31 Burst results for "Sir John"
"sir john" Discussed on The Science Show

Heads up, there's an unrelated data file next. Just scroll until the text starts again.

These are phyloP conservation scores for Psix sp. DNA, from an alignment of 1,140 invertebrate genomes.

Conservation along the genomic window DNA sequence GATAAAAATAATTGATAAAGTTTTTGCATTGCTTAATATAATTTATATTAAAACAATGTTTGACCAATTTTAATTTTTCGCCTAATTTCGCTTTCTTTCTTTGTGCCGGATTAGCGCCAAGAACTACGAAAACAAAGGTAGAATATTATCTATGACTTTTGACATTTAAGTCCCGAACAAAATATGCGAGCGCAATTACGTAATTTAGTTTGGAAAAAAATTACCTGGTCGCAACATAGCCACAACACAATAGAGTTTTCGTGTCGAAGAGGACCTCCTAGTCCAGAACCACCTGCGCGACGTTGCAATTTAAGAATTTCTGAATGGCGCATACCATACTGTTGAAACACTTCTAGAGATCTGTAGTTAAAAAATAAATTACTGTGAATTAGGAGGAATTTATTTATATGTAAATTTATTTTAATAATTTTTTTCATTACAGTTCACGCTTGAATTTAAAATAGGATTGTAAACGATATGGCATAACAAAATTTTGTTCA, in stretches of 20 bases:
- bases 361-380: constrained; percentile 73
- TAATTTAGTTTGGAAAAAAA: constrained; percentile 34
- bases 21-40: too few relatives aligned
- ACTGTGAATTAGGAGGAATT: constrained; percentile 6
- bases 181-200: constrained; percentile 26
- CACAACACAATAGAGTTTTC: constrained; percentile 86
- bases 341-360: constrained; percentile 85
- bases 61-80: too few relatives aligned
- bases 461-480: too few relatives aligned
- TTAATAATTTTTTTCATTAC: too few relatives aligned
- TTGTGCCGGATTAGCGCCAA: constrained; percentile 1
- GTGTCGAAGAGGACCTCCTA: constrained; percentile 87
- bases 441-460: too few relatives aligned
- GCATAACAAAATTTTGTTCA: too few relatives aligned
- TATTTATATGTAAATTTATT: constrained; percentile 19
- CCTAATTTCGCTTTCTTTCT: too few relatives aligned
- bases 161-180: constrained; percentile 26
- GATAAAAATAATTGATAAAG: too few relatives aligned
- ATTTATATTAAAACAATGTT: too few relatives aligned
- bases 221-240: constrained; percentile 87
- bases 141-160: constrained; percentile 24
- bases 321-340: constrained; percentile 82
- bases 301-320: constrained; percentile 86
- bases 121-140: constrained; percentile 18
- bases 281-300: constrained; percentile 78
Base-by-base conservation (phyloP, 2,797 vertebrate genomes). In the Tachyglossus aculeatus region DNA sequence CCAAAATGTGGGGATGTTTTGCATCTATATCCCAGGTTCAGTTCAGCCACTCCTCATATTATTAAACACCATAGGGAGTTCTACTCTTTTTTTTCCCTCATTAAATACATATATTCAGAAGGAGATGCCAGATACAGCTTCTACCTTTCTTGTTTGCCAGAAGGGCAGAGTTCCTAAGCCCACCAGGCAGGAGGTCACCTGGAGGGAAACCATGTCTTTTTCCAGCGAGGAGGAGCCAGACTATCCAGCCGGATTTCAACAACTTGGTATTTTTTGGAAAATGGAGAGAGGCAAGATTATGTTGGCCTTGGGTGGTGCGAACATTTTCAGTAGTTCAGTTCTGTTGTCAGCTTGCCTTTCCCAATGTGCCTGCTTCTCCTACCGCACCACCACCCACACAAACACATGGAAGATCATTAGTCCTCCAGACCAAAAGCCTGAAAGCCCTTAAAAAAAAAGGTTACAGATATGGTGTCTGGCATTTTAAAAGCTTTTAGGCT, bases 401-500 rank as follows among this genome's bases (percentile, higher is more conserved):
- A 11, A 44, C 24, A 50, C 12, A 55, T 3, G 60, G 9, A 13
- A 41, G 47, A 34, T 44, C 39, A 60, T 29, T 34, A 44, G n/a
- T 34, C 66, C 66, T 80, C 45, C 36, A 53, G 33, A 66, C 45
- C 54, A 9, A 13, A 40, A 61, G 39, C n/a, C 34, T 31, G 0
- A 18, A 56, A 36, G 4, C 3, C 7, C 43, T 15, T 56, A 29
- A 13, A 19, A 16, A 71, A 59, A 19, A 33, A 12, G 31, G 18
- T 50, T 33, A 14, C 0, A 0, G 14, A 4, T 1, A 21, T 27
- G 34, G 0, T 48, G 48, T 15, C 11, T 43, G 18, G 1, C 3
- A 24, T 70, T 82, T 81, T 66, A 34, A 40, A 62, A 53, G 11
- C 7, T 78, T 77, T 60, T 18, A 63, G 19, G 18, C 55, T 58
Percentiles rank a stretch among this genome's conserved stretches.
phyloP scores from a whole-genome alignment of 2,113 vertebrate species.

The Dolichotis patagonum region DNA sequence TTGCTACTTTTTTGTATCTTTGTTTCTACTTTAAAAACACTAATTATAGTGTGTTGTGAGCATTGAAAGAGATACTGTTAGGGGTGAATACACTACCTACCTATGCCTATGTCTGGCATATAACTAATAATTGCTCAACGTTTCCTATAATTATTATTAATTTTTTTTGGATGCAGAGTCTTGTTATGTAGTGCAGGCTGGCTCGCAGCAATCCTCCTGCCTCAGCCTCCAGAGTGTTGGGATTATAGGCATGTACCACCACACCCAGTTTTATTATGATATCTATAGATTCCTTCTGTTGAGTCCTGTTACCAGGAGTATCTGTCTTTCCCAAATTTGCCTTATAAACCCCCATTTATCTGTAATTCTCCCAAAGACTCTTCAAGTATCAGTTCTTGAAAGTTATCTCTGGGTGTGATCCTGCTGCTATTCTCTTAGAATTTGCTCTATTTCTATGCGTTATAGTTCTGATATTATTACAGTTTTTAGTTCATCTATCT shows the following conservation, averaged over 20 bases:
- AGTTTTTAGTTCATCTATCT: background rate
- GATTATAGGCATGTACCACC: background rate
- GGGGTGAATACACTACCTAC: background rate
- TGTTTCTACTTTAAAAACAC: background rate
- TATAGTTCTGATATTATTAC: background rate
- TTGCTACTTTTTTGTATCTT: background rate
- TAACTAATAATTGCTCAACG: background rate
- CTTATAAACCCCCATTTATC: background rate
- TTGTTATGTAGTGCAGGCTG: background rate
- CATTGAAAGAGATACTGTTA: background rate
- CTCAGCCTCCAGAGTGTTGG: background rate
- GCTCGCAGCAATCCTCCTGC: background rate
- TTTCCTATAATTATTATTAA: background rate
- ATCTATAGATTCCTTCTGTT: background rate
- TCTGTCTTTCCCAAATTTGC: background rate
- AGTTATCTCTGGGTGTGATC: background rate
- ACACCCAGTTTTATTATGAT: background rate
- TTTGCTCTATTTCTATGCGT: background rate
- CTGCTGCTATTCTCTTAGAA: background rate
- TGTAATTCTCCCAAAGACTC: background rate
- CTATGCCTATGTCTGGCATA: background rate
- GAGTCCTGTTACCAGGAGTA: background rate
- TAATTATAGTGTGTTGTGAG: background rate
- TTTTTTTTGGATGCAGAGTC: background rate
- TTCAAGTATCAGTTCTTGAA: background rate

"So much with echols was rodolfo. Lena's a colombian harare to do his phd fire. Harvard and the university of minnesota professor leaners fighting the degree of intellectual emotional. Commitment of the lab was incredible at the like said. Tell me about the work you. You didn't camera on the sarah bellum with john. Eccles we began in about sixty three very quickly after that. John got into belt price. So that meant for a while. We didn't see much of him clearly. We wanted to study sara bellum at done a little work on it. Before and the colleague kosovo sasaki the physiology of the survey was basically born at that time. I better the brain the understanding so tallahassee as far as connectivity and as far as the physiology which one of the main element and is still in fact one of the few parts of the brain that lincoln say understands well from an electric pursue logical point of view physically doing the experiments and mean. The equipment was pretty antiquated. Wasn't it no no not at all. It was wonderful. Camera had really superb equipment. It was all made in house by chat coons. It was very low-noise me by today's fantasy was absolutely scientists le'veon but at that time it was fantastic and this was one of the great labs in the world at that time so you could actually come into the brain and look at different types of cells and determined appropriate were and what could activities where with other cells and whether they're excited story or inhibit tree and so on then. We basically came up with nine papers in two years. The basis for physiologists bellum so it was unbelievable. The one thing. I haven't been able to understand in talking to various scientists around camera about those times. Some of them say. Oh yes you know that amazing fantastic work that was done on the early discoveries of the cerebellar them of course it was all jack. Eccles work and a couple of his researchers were also named. But then i speak to others and they say no in fact it was you who did most of that work at time. Many of the papers were organized in other political order. And of course you know it could be. I know the truth. The matters would probably at some point one would be in fact. I was pretty peeved. As i think was sa- faqih that we published papers and some of them in journals where author vertical order was not necessary. Jack decide that he was going to be the first author and yes peeved of course was with a lot of the experiments in his absence and many of these things that were done really worked out by myself. It was his lab. He wrote the papers and well student. And that's the way things are professor. Rodolfo lena's is now chairman of the new york university. School of medicine has been for the last twenty five years in one thousand nine hundred sixty three john was presented with the ultimate accolade the nobel prize for medicine for discovering how nerves transmit messages basically it was shared with alan hodgkin and andrew huxley strangely this momentous event rates a single sentence in john scientific odyssey eccles door to rose was working with him in camera at the time of the award. We have wonderful celebration in the lab and we presented him with a candlestick but it was just a time to celebrate not only him and his achievement but really the achievement of the whole but a lot of the work had been done in collaboration. It wasn't human him malone after some ten years of intracellular recording in the spinal cord. I was happy to move into the much more complex and challenging problems presented by high levels of the nervous system. The decisive change occurred with studies on neurons of the brain stem. Under the leadership of peer anderson pair anderson started working with echoes on the hippocampus. That part of the brain concerned with memory forty five years later. He's still working on it. Pair anderson is now emeritus professor of physiology at the university of oslo started usually around eight o'clock in the morning over excellent technicians. They had done prepared. The animals shave them. Gave them pre medication and this decides them and then we did search direct be prepared a set of nerves. We got into part of the four limb and then found a set of nurse. I'm going to some going to skin and we cut those sent arranged them so that these could be mounted on stimulation electrodes so we could send signals from these nerds into the brain then. We followed up by opening the skull. The part of the brain in which we would be interested and sucked away the coveting. Lay yourself the brain because in the one to two we were particularly interested in where the set of which other deep and the other is the hippocampus which also is a deep-seated parts on rain for the bulk of the day was in fact reputation and when everything was set up with start then to record signals by putting thin electrodes into the brain and recording the activity of cells driven by the artificial stimulus. We sent into the different nerves. In this way. We could listen if you like to the brain how it behaved if we stimulated and they're coming from say the joel or from the shoulder area or from the belly. Sometimes we made leeson's in part of the brain to see whether the signal was then blocked. They often we injected from logical agents to test whether the synopsis we which has team question where affected by specific drugs and in fact from the work. That's john did. Many of our fundamental knowledge about synapses where found so that that created a set of drugs which are used still in medicine today in the thirteen years john was at the end new seventy four researchers from twenty countries worked in his department of these. Forty one collaborated and published with him. Professor piergiorgio starter was one of them. Today he's director of the cutting edge brain repair center at the university of.